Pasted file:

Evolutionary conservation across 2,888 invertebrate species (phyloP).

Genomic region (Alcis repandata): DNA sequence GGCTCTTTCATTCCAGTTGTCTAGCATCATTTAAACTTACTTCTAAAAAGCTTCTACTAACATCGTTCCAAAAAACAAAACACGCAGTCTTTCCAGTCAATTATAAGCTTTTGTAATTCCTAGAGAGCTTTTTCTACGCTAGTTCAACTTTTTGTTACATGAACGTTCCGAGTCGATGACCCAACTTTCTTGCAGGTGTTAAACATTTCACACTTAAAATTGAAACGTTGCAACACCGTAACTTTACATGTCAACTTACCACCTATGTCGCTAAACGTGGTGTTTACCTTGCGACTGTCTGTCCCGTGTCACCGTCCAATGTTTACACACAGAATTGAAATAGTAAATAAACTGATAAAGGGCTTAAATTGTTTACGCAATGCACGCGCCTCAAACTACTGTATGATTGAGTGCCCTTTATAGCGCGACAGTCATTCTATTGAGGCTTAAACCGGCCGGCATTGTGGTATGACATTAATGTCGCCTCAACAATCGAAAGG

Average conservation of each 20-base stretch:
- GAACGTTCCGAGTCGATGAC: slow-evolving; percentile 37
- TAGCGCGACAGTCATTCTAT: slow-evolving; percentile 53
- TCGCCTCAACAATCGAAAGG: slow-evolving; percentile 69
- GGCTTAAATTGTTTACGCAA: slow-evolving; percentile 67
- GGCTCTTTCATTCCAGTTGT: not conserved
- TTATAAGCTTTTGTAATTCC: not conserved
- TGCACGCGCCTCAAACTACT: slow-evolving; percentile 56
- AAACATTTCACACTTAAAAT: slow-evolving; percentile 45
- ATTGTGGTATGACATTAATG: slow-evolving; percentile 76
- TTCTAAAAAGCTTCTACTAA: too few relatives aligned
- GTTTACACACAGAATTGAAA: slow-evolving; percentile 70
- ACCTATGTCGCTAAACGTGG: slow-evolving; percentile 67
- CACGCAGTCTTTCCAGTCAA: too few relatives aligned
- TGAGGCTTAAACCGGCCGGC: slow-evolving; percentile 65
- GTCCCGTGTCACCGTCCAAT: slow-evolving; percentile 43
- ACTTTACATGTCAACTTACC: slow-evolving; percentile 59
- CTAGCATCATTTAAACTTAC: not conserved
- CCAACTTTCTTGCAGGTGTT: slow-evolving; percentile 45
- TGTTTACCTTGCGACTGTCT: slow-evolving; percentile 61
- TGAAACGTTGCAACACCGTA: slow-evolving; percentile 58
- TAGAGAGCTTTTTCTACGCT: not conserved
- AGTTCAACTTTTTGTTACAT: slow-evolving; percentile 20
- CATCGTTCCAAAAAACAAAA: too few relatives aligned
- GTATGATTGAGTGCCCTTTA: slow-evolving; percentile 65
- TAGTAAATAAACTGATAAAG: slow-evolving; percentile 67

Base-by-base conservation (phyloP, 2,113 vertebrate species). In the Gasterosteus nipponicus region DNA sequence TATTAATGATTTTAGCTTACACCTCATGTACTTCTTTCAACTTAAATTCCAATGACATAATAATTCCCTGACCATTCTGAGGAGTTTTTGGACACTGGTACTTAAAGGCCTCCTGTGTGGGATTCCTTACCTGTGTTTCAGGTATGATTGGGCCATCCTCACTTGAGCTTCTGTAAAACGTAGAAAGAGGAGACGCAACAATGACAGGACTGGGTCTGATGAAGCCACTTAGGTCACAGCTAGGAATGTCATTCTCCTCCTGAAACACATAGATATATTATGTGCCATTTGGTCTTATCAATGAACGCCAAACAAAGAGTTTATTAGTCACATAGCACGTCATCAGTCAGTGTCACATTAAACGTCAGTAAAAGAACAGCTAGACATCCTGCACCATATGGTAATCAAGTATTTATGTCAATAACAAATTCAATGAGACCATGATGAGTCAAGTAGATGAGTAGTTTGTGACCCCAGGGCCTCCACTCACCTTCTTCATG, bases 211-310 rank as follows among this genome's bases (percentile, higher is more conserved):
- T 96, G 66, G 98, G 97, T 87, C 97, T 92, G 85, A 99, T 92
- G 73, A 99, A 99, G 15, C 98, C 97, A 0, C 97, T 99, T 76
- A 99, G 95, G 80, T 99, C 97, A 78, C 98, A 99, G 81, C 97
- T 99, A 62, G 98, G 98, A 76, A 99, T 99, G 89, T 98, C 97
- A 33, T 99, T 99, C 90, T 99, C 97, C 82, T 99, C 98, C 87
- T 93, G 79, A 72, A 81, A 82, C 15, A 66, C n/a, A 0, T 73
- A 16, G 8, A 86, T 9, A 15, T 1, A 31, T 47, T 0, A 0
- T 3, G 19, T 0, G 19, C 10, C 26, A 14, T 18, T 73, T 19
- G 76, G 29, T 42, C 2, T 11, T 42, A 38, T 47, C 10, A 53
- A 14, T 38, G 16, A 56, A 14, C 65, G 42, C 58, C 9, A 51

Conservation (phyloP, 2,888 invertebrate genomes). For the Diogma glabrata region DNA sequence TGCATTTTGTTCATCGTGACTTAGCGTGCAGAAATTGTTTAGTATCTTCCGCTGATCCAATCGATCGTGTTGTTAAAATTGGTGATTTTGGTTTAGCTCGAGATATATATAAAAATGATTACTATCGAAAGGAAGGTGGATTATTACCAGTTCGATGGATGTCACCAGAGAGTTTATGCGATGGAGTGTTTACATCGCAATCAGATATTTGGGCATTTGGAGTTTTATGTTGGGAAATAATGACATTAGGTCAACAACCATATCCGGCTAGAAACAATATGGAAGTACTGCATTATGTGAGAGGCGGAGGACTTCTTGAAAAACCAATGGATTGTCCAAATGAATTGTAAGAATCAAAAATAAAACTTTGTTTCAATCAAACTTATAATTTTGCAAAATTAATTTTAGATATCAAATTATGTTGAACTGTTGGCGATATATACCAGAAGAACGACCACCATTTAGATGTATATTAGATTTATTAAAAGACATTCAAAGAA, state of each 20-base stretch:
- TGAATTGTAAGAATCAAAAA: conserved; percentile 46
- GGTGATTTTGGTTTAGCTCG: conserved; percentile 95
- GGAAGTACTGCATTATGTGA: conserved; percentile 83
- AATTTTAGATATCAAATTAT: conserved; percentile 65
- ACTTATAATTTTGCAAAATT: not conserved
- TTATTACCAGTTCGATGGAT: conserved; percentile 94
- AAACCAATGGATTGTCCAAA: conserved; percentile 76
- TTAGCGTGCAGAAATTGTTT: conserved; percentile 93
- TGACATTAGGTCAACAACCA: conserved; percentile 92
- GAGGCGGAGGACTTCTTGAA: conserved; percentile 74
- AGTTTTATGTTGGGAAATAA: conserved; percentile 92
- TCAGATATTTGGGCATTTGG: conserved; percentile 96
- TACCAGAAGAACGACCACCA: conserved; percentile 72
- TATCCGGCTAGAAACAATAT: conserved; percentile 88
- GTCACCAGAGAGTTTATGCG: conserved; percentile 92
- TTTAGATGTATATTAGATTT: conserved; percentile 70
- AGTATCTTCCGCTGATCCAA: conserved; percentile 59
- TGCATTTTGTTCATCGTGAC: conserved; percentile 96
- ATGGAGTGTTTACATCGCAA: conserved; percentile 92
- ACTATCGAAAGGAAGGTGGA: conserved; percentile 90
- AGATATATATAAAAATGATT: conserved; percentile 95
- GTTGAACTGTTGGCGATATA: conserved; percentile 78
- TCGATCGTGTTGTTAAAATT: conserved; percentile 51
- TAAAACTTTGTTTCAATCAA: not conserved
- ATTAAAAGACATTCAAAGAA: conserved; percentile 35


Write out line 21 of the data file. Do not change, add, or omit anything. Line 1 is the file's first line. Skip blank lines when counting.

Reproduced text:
- CCAACTTTCTTGCAGGTGTT: slow-evolving; percentile 45